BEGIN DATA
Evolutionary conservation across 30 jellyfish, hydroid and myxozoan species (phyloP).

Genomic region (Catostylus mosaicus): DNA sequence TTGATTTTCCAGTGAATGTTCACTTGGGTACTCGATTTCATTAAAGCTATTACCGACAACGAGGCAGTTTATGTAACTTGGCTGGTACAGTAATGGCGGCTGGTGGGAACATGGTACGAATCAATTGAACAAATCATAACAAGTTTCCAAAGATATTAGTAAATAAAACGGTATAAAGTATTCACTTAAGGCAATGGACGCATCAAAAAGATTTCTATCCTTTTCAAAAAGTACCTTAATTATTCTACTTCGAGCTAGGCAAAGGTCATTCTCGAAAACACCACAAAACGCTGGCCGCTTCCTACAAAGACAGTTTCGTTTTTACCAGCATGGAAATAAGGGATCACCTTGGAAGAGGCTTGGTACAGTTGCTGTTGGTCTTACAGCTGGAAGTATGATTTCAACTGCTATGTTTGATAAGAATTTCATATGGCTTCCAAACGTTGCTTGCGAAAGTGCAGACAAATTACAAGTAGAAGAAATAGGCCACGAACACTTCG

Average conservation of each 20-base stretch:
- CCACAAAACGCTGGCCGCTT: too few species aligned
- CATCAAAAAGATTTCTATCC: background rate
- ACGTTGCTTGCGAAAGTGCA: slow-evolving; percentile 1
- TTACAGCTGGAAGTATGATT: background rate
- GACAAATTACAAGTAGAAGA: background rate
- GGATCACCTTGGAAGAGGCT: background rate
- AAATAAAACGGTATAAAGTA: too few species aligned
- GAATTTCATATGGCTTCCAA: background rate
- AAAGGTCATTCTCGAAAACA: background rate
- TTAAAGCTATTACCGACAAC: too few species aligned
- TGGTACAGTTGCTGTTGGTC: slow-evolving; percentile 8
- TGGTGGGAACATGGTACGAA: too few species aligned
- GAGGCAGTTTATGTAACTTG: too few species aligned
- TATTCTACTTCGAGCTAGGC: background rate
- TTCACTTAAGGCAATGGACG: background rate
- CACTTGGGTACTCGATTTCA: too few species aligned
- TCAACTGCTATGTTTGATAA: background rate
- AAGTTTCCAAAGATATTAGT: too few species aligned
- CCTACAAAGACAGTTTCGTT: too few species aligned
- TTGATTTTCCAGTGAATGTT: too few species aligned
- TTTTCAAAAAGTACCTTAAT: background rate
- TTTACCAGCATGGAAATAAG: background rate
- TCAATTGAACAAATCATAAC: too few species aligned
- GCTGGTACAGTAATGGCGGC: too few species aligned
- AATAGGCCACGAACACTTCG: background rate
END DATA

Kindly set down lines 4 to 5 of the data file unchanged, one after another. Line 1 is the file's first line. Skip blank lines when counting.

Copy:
- CCACAAAACGCTGGCCGCTT: too few species aligned
- CATCAAAAAGATTTCTATCC: background rate